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  1. I use Createspace and Lulu.com. It's a worthwhile skill to learn, and I agree, spend the money for a proof copy. But once you find the errors in the proof, simply correct the file and upload it again.

  2. Terry, I agree that an author is wise to have their books available in all formats. Paper books are a long way from becoming extinct. Like you, I don't sell as many paper as I do e-books, but I am happy to be able to give those readers who prefer a "real" book the opportunity to buy in paper.

  3. POD still has a certain stigma attached to it, and it can invoke an increasingly nasty discussion between proponents and opponents. I know of at least one discussion group that forbids even the mention of POD because of the ensuing exchange of emotionally charged responses.

    On the flip side, I use POD for my own books and for those of authors I publish. The quality is very similar to those published "traditionally," and my authors have always been happy with the books they can hold in their hands. As for e-books, I still have to venture into that field -- yes, I know I'm way behind in doing this. But that's another story that's already been posted.

  4. I dreamed about getting picked up by a mainstream publisher ... I dreamed about hitting the lotto too (check out this week's post at http://essenceofperformance.blogspot.com/) A cold slap in the face and I realized that neither is going to happen. If I wanted my inner-author to see the light of day, I was going to have to POD. I did, and now I can take my lotto winnings ... and $2.50 ... to the coffee shop, drink a cup of java and read the only two copies of my books in existence. But it's cool ... I get to see my name listed on Amazon.

  5. Thanks for the distinction between vanity press and POD. I'm still learning all the terms!

  6. Louis - the easy of fixing is a boon. I had a reader point out a couple of glitches in one of my Create Space books, and it took virtually no time to correct them, and send the new file to Amazon. All future orders would be filled with the new file.

    Maryann - why cut your nose of to spite your face, as they say? Something for everyone broadens your reach.

    Linda - those people don't know the difference between technology and publishing, which is sad.

    Christopher - it's always nice to find ways to make your dreams come true!

    Stephsco - glad to help enlighten!

  7. POD has no stigma to the informed, Linda. Many publishers use that printing platform and, indeed, it makes perfect sense with the environmental challenges this world faces. I'll have an interview later in the month with Rana DiOrio at Little Pickle Press. She publishes children's books using a Canadian press and recycled papers with soy inks. And has a warehouse to store the print runs. However, I am researching POD publishers for her who can maintain the high quality she demands, because having a warehouse sale is just not a sustainable situation in the short-term future. Don't get me started on remaindering. The traditional publishing industry is nothing short of a crime! Old growth forests, toxic chemicals in the water systems of the world, and outrageous "book miles" getting offshore printing to our doorsteps? Not a good model for the future. Get me on a soapbox, why don't you? LOL.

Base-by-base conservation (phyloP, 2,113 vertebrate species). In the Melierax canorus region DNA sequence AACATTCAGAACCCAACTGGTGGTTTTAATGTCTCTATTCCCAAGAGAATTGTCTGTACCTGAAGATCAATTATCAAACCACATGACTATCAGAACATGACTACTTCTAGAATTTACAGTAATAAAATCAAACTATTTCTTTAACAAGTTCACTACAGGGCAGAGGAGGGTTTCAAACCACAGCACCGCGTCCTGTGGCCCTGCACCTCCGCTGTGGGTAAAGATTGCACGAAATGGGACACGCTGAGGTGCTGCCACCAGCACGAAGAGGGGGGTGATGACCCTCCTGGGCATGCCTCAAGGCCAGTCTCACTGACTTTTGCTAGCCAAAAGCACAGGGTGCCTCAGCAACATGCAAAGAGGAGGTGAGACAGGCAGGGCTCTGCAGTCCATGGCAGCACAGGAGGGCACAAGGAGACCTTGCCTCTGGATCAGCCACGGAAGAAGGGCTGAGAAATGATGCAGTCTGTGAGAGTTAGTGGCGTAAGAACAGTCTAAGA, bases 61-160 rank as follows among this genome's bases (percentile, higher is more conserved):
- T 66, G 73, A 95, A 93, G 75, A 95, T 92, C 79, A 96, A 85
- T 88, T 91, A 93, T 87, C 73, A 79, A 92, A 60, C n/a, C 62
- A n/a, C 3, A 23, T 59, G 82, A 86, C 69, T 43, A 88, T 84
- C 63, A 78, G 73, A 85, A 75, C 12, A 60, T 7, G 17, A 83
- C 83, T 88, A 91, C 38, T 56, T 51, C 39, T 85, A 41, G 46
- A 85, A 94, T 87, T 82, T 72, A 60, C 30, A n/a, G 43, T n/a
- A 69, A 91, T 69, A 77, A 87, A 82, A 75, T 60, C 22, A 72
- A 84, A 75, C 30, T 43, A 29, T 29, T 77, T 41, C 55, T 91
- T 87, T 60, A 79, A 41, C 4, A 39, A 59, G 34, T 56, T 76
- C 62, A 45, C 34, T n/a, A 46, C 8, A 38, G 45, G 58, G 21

8. Dani - I hear you. I have cartons of When Danger Calls downstairs because I couldn't bear the idea of them ending up in landfill when the publisher remaindered them. (I sell them for next to nothing if anyone wants a hard cover edition!)

    Terry's Place

  9. Stigma? Huh. I always thought that what was on the pages was more important than who printed them. ;)

  10. Silfert -- one would think, right.

  11. Thank you Terry for pointing out the print book isn't dead. I don't have an ereader. If I read on Nook or Kindle it is on the computer. I can carry my laptop around as easily as a paperback or even a hardback book. Soo if you're one of the lucky people with an ereader then e books are great. I am old fashioned enough also to still enjoy a print book. Take it with me when I go to dinner alone. Heck I took them when hubby and I went to dinner alone if I was deep into the book. Nothing like a book when waiting in line or at the doctor.

  12. Kathy - as long as I have something to read, I don't care what format. If I'm totally without a book or my Nook, there's always my smartphone, although it's a last resort.


The Blood-Red Pencil is a blog focusing on editing and writing advice. Some of our contributors are editors, some are authors, and some are writing sheep. Yes, sheep.